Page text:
Curmudgeon's "Opening Times" Column - June 2008
The reeling pub trade now faces a knockout blow from cutting the drink-drive limit
EIGHT YEARS ago, pubgoers and licensees across the country breathed a profound sigh of relief when the government announced that they were not going to go ahead with the cut in the drink-drive limit that had been proposed a couple of years earlier. However, as I said at the time, there was no guarantee that the government would not return to the issue in the future, and so it has proved. Newspapers have reported that they are once again planning to reduce the limit from 80 mg of alcohol per 100 ml of blood to 50 mg (approximately the equivalent of a reduction from two pints of ordinary-strength beer to one) and that this change is likely to come in within eighteen months.
There can be no doubt that this would result in a drastic reduction in the trade of pubs outside of urban centres and over a few years lead to many thousands of pub closures. The greatly diminished number of licensed premises that remained in out-of-town areas would become to all intents and purposes restaurants and lose their pub character. A pub is defined not by its architecture, but by the way it is used. Effectively, traditional pubs would survive only around major public transport hubs and in areas where there was enough trade within easy walking distance to sustain them. For many people, going to a pub other than to have a meal would become a complete irrelevance.
It would be naïve to assume that urban areas such as Greater Manchester would be unaffected, as even here large numbers of people visit pubs by car and on the fringes of the area there are many pubs with an overwhelmingly car-borne trade. It must also be borne in mind that over 70% of people in Greater Manchester travel to work by car and would have to be more circumspect about their alcohol consumption on weekday evenings to avoid the “morning-after” effect.
The present negative trends in the drinks market will be made worse, with drinking at home encouraged over the relatively controlled environment of the pub, and people further deterred from regular moderate drinking in favour of excessive consumption on the rare occasions when they know they will not be driving for a long time.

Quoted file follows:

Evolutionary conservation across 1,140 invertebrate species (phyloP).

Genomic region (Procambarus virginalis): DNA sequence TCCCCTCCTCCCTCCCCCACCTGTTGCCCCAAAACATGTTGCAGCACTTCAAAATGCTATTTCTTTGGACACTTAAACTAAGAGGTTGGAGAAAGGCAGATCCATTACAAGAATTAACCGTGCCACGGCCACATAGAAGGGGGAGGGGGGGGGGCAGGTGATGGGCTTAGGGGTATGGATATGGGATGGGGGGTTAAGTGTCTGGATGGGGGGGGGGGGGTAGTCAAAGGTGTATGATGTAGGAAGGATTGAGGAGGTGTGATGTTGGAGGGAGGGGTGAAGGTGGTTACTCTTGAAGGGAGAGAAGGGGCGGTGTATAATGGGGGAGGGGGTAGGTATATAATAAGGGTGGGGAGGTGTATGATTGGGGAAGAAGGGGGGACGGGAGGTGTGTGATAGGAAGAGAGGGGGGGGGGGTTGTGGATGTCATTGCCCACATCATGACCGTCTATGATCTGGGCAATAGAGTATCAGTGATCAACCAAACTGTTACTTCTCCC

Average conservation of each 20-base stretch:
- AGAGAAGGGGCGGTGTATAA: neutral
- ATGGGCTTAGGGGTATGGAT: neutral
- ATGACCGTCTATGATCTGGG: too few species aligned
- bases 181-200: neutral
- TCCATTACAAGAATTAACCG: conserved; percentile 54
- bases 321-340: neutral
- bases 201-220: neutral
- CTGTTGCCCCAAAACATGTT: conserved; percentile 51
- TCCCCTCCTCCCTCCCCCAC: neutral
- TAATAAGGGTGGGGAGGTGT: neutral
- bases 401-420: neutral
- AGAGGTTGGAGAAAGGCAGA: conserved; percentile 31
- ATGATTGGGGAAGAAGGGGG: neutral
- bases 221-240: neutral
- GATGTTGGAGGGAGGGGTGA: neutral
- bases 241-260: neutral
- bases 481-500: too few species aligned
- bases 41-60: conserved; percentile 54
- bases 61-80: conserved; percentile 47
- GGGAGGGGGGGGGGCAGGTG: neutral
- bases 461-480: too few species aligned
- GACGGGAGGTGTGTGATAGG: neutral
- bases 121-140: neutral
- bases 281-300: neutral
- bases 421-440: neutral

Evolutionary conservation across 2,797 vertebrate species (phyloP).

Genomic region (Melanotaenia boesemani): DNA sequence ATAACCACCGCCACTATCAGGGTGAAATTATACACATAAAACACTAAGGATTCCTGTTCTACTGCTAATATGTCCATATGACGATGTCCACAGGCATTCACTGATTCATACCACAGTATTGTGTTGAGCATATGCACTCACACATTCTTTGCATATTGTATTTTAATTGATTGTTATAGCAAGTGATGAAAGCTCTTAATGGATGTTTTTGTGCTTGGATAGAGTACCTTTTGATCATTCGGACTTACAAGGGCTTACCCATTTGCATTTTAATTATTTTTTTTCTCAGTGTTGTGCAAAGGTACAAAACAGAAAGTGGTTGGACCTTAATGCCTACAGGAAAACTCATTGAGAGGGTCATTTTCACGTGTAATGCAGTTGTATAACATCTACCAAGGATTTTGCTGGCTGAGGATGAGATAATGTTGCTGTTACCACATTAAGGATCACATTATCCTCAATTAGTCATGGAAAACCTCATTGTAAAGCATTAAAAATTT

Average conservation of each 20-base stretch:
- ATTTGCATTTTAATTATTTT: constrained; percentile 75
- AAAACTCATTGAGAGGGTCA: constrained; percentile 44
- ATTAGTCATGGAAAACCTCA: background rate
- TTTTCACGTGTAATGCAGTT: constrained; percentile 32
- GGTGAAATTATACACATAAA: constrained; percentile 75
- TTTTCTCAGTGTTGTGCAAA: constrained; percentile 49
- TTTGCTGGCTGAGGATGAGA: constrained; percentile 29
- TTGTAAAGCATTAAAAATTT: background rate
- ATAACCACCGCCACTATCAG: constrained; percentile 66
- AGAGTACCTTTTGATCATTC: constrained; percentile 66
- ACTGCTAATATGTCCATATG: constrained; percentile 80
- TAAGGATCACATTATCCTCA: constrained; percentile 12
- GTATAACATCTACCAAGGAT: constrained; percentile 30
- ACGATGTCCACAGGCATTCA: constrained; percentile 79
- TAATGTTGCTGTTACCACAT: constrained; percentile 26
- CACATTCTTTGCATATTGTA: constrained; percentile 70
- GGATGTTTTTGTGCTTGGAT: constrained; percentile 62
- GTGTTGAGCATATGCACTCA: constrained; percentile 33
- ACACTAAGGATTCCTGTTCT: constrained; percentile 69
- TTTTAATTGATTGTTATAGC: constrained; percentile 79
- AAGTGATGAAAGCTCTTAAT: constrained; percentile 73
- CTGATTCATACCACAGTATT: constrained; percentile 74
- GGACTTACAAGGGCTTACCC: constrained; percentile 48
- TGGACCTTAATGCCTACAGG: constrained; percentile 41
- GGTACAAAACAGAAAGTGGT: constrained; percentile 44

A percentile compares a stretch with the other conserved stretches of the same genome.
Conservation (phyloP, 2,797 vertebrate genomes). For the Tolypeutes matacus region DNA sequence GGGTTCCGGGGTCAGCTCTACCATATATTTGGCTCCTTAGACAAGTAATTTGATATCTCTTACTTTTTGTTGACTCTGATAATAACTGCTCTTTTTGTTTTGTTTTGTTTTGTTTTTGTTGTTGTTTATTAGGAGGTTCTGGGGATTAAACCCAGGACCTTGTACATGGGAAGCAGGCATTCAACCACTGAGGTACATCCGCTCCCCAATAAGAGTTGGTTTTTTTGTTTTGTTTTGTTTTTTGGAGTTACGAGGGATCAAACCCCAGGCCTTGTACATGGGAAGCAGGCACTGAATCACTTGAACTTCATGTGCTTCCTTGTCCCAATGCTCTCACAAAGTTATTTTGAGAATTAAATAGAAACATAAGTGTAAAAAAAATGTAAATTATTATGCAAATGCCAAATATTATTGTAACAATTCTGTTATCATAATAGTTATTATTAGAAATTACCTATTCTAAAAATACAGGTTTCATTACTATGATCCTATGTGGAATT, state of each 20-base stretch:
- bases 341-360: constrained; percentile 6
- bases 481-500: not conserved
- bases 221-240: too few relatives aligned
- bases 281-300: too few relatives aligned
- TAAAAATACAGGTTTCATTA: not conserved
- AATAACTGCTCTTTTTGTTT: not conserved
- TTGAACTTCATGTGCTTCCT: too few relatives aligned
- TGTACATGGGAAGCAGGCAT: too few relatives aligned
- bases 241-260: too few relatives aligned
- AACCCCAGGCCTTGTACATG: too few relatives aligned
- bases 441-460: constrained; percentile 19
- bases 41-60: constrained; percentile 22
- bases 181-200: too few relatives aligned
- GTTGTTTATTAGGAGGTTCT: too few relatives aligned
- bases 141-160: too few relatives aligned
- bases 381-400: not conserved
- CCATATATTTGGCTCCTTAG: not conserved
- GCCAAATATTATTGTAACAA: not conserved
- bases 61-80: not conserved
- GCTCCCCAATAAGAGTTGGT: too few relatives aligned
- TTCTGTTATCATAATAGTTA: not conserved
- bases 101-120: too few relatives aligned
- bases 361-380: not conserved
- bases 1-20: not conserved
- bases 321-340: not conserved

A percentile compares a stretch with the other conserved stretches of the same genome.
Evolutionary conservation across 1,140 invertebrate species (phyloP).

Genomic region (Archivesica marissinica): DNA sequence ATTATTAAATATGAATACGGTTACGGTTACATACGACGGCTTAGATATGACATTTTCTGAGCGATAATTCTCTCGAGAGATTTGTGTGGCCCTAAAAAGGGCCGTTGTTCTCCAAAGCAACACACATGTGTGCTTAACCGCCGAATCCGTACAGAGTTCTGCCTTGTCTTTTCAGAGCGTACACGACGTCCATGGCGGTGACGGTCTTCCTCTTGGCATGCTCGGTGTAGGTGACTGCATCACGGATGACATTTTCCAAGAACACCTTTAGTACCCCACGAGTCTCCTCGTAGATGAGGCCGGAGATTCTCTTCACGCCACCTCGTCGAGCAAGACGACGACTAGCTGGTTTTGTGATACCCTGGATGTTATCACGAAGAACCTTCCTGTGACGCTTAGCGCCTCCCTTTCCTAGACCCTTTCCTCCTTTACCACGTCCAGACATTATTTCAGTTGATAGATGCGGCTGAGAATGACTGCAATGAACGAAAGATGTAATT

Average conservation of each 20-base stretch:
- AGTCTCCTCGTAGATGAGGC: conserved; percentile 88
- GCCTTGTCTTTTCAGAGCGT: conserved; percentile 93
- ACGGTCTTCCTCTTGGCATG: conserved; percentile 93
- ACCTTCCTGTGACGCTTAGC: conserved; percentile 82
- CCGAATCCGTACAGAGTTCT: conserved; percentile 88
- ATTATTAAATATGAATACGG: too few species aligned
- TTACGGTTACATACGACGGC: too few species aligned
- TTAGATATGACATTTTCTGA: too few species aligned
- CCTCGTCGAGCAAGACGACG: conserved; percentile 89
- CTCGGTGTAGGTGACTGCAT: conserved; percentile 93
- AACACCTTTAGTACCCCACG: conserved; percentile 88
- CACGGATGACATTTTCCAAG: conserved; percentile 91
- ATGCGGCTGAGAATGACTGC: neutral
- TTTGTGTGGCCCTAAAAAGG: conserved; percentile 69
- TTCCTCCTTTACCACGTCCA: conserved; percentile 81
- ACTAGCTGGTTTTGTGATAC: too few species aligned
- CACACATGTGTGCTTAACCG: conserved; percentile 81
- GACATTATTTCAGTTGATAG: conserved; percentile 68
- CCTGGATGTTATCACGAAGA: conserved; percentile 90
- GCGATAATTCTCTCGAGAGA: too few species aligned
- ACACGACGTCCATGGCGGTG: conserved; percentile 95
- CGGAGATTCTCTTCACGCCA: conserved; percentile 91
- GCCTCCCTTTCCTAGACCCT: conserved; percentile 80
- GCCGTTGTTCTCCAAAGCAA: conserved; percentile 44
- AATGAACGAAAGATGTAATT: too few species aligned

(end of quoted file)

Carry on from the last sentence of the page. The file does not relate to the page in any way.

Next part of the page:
While this is presented as a safety measure, there is no guarantee that it will save a single life. The vast majority of those killed in accidents attributed to drink-driving are already well over the current limit and it is hard to see how a limit cut would have any effect on their behaviour. Conversely, as it is impossible to predict exactly what effect a given amount of drink will have on blood alcohol levels, those wishing to keep within the law are likely to play it safe and remain well below 80 mg, at which levels their driving is unlikely to be impaired much if at all. It will erode respect for the law and could even encourage some people to actually drink more before driving if they believe they are unlikely to be caught. Any limit is useless if it is not actually enforced.
The present government seems hell-bent on destroying the pub trade and has already inflicted savage blows in the form of the smoking ban and the swingeing increase in beer duty, resulting in pubs currently closing at an unprecedented rate. Across large swathes of the country, cutting the drink-drive limit is likely to finish the job.